By Mike Stanton
In July of 2009 the Gloucester City Combined Planning and Zoning (P&Z) board had approved a Master Plan Reexamination report. In August 2009 Mayor and Council passed a resolution adopting that same report.
The report recommended the City prepare a new Master Plan “as soon as practical,” that money had been budgeted, and that work on the new Master Plan had in fact already started. Essentially, the need and intent to write a new Master Plan had been affirmed by both the Planning & Zoning Board and Mayor and Council.
Progress was made on the Master Plan in 2010 but the P&Z board took no action in 2011. When asked about the Master Plan at the January 18, 2012, P&Z meeting, the Chairperson replied there was no intention to pursue the Master Plan because Mayor and Council had not made it a priority for P&Z, nor had money been budgeted by Mayor and Council. This was confirmed at the January 26 Council Meeting.
The need for a new Master Plan is greater today, in 2012, than it was is 2009. For the city to abandon the Master Plan it had started is to have wasted the countless hours of the P&Z board members and the city department heads that worked on it in 2010 as well as the $78k in tax payer money paid to the City Planner for his work on the Master Plan (in addition to the $40k for the reexamination report).
The 2009 tax documents show there are just over 4,500 properties in Gloucester City with a total tax assessed value of $471million (excludes the value of exempt properties). Nearly half a billion dollars in tax assessments is a credible yet low ball dollar amount that represents the collective investment in the city by real people, taxpayers, the homeowners and business owners of Gloucester City.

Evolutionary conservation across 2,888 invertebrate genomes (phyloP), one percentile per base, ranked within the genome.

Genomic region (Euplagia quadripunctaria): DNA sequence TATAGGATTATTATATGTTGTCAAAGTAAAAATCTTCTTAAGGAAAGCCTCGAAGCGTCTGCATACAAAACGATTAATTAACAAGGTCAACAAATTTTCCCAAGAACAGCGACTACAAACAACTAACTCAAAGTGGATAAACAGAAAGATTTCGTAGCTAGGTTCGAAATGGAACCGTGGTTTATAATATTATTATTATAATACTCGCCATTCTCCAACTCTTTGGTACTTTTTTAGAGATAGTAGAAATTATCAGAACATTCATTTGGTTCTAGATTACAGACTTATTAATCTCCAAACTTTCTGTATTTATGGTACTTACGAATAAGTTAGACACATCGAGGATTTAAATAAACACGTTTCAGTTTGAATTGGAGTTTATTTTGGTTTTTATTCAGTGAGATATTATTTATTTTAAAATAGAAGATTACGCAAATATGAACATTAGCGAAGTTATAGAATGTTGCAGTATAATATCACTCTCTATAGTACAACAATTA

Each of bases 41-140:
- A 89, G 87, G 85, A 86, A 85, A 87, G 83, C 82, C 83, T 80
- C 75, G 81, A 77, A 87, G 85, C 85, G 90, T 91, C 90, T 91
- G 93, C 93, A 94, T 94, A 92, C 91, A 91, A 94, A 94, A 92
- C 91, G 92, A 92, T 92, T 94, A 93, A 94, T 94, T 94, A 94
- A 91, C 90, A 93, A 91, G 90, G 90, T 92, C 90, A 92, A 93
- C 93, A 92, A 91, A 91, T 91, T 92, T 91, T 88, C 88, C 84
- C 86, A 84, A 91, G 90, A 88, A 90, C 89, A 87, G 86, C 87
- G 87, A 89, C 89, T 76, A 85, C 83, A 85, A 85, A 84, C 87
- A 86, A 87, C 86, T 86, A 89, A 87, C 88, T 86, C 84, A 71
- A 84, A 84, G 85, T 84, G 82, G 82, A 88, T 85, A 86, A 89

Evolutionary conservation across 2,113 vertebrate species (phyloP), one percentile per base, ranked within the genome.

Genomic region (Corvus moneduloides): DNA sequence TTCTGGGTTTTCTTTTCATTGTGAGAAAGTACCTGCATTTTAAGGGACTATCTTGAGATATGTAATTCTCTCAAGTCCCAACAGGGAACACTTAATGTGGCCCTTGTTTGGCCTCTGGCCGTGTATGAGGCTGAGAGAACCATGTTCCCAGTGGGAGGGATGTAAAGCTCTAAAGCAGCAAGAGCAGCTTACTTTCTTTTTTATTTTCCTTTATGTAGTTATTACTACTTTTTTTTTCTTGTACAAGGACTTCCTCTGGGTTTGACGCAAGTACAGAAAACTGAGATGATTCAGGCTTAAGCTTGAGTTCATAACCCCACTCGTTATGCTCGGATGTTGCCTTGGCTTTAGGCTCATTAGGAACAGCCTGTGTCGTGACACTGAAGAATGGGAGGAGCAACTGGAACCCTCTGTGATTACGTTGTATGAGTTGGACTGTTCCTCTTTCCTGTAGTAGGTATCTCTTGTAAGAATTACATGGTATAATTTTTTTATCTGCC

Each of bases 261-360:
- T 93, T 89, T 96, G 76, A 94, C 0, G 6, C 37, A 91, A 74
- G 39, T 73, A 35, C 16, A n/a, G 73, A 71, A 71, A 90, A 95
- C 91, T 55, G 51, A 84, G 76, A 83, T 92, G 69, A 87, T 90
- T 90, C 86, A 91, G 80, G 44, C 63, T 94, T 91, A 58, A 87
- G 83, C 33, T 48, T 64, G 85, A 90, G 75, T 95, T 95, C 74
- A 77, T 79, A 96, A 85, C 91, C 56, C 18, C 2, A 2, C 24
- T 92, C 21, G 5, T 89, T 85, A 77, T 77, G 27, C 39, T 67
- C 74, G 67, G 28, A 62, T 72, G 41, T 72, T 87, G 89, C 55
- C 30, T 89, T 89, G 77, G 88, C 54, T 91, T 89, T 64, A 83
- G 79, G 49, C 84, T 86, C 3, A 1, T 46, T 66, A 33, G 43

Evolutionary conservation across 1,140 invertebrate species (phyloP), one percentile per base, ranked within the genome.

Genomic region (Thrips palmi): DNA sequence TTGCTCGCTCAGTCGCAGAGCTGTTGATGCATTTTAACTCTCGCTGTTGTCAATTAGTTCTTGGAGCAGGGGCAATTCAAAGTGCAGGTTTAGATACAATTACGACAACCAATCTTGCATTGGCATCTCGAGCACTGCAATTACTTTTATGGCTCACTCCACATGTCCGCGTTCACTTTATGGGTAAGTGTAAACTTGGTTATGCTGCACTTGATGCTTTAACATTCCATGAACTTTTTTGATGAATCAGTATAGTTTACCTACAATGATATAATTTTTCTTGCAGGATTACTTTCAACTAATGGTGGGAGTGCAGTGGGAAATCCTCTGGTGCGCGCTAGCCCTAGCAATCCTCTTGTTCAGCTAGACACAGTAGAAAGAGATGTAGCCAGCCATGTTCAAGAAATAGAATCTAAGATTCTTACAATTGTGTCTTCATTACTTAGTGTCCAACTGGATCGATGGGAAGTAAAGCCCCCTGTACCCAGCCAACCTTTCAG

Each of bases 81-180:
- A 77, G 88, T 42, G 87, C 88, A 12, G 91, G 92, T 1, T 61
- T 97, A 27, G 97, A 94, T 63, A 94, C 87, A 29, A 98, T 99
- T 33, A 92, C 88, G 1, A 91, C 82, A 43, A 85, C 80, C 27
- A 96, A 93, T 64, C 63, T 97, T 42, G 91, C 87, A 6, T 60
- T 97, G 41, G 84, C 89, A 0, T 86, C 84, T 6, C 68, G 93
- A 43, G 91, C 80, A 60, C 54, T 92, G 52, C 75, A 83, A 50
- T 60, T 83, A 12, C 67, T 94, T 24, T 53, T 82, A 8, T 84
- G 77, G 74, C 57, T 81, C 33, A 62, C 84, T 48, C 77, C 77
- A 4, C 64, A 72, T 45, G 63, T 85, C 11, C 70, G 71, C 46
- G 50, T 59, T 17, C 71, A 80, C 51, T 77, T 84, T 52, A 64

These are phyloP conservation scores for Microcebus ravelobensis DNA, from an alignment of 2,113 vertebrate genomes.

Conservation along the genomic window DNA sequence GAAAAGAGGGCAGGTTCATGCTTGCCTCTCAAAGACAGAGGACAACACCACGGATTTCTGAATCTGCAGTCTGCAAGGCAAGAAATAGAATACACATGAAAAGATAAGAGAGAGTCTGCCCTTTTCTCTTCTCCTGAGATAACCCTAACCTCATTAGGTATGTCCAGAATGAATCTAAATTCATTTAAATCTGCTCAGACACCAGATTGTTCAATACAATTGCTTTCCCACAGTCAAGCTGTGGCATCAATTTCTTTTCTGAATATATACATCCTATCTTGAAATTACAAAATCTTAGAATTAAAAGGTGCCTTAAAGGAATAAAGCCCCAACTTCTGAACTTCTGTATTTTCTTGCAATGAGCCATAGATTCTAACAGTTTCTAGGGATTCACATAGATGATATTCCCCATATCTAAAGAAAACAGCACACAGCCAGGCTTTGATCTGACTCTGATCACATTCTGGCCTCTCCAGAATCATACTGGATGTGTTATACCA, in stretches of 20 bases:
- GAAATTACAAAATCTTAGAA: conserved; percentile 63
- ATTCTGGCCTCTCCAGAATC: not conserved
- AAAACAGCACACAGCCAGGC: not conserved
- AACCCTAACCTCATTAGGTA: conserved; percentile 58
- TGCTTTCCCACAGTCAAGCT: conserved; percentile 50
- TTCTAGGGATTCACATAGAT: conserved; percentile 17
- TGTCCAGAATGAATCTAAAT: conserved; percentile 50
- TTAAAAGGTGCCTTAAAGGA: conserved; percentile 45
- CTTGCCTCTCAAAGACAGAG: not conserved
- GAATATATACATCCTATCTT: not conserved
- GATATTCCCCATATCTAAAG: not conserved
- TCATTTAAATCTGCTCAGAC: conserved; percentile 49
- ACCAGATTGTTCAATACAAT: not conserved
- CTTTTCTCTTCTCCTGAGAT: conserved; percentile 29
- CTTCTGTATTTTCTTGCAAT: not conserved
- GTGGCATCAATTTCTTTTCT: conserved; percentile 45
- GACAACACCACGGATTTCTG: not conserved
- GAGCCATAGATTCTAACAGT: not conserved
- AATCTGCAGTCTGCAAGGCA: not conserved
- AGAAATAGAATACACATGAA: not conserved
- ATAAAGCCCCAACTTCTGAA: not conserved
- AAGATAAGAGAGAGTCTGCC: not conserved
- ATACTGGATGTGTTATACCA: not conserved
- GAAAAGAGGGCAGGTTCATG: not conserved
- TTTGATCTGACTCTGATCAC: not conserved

The Mayor and Council, along with the Planning and Zoning Board, are the stewards of that near half billion dollar investment. Their ability to make good decisions and take actions to grow the tax base, improve the business environment, and to enhance the quality of life of residents are to a large measure dictated by our current zoning and development ordinances, which should be in alignment with a Master Plan.
The current Master Plan was prepared in 1995. It is 17 years old and is based on dated planning concepts, a dated city vision, and 1990 Census information.
To not invest in a new Master Plan to guide future development is more than a disservice to the residents and business owners of that half billion dollar investment – it is a failure.
What is the vision for the future of Gloucester City? Whose vision does it reflect? What are the development and redevelopment challenges facing the city? What are the development and redevelopment goals? Where are Mayor and Council leading us? Without a new Master Plan we do not know, nor do they.
Mayor and Council needs to allocate money and direct the Planning and Zoning Board to begin and to complete a new Gloucester City Master Plan “as soon as practical”.
The author is a Gloucester City resident and a community activist.